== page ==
We scientists all have a little bit of the Mad Scientist in us. And some of that is probably healthy.
1. They’ll never understand my genius!
“Those fools in the Society. They’ll never understand me and my genius. The FOOLS!”
Well, this is true to an extent. You are the person most qualified to evaluate yourself and appreciate yourself. Sure it’s great to get recognition from others but you need to be your own worst critic – and your own biggest fan. Nobody appreciates your genius. Actually most people don’t know you exist. You have to have confidence that you’re doing great work. You should have a kind of quiet insanity that allows you to push through when nobody seems to be supporting you or even noticing you (which is a good bit of the time- people in the Society are really busy with their own plans.) If you don’t think you’re doing great work maybe it’s time for a change. So you need to show them. Show them ALL…..
2. Push the bounds
What self-respecting mad scientist dreams of taking over the world in incremental advances? None of them that’s who. You have to think BIG! Of course, given the constraints imposed by life and those expensive mortgage payments on your tropical island secret lab you’re likely to have to do more than a little incremental work. I guess my advice (aimed at myself as much as anyone else) is have at least one BIG thing you’re working toward that all those small-time evil gigs are work to support. Have VISION and a willingness to carry it through.
3. Find good help
Minions. You’ve got to have minions. But not just any minions-
good ones. They’re hard to find but can be crucial to your successful world domination. If you’ve got a plan, chances are it’s a big plan. Working away in your secret lab by yourself quickly becomes impossible. You need people. Smart people who understand your vision. In my opinion this may be more important than their specific skills since if they don’t sign on with the vision they’re not going to be minions for long. And having minions gives you a lot of warm bodies between yourself and those pesky heroes who are out for your blood.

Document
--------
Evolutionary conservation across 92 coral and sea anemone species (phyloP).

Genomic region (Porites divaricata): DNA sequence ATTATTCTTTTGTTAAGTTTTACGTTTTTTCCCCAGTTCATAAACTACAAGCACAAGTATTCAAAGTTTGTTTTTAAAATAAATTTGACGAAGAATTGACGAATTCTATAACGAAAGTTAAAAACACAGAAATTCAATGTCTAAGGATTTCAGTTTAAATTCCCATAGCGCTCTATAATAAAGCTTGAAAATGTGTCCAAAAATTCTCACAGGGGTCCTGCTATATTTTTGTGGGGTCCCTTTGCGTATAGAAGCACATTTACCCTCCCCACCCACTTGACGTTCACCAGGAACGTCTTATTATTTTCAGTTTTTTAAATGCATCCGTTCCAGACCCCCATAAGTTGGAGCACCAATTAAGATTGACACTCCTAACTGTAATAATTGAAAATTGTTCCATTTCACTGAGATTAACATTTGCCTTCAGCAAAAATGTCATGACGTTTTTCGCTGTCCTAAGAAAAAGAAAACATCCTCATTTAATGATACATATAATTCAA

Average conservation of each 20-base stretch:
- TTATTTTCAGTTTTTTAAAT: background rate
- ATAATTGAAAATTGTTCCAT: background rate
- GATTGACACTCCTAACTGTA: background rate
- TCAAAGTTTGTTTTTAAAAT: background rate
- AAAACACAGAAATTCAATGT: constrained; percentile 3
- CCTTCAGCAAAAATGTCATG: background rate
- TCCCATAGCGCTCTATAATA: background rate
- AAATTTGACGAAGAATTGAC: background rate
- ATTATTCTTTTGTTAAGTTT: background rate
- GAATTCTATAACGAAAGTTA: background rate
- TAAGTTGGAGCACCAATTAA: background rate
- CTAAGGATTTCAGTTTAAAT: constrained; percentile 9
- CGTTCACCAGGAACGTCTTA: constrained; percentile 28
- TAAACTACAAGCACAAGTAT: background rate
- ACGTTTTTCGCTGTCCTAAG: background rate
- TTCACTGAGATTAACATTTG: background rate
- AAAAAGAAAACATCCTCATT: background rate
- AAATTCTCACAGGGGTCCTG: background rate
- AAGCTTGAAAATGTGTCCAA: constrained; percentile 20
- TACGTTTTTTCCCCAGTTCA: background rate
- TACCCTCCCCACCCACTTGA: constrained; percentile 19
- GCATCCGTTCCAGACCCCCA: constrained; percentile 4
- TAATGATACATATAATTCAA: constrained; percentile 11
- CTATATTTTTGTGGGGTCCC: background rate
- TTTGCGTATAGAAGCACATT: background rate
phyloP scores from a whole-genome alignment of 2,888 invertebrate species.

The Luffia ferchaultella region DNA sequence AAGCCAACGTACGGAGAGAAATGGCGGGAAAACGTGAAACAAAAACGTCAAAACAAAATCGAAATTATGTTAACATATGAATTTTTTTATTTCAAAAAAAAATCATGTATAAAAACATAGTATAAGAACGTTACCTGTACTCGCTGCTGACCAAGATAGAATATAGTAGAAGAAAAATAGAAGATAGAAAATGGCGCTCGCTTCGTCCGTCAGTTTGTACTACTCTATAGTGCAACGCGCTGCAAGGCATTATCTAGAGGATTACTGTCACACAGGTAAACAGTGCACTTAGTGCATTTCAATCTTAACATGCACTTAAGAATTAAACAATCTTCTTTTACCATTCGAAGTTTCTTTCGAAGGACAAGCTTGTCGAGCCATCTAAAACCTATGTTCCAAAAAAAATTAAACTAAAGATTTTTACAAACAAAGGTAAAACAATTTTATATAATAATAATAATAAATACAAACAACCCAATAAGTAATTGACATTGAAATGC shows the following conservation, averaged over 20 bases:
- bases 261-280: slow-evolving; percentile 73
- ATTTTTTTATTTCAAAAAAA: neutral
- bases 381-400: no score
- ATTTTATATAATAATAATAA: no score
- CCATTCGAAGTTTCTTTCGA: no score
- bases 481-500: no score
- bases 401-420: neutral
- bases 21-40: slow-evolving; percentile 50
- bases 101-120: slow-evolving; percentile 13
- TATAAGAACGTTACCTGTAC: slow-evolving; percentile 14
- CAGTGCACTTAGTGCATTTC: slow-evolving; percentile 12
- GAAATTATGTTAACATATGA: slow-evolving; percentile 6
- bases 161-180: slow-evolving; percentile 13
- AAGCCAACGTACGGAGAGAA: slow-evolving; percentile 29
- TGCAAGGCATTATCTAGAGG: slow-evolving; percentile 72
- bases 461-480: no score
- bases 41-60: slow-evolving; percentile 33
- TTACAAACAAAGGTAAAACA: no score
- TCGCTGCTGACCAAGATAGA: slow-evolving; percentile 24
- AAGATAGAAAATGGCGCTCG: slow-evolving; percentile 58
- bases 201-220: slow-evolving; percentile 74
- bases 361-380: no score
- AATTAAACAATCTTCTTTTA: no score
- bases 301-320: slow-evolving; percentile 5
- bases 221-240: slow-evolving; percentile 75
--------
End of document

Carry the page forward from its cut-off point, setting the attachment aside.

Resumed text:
4. Be dedicated to the plan, even in the face of utter defeat
Yes, it’s true unfortunately. Your grand plans are likely to be foiled. Over and over again. Yes it sucks. But you have to keep moving forward and take those little victories when you can (and the big ones too). Failure is actually the name of the game in science. When the dastardly Reviewer 3 raises his/her red pen of dream smiting you need to be ready to respond and absorb the good and ignore the bad.
5. Have crazy, intimidating hair.
This last one is important. Very important. You’ve got to have the hair (Dr. Evil notwithstanding)- lots of scary, intimidating hair. It helps to keep your minions in line and to frighten off your enemies. But seriously, there’s a hint of truth here- about being judiciously intimidating, not the hair part per se. You may not be doing any favors to your minions by being super nice to them all the time, and this may not promote critical thinking and personal growth. Dr. Isis has a great post about this– specifically regarding women in science but I think it applies to all mentors/mentees (in different ways clearly). I am certainly more like the first example she uses, the nice guy mentor who is very encouraging. But lately I’ve started to see how this can backfire- especially with some people- and end up not being helpful for anyone involved.
Happy Halloween and good luck taking over the world! (you’re going to need it)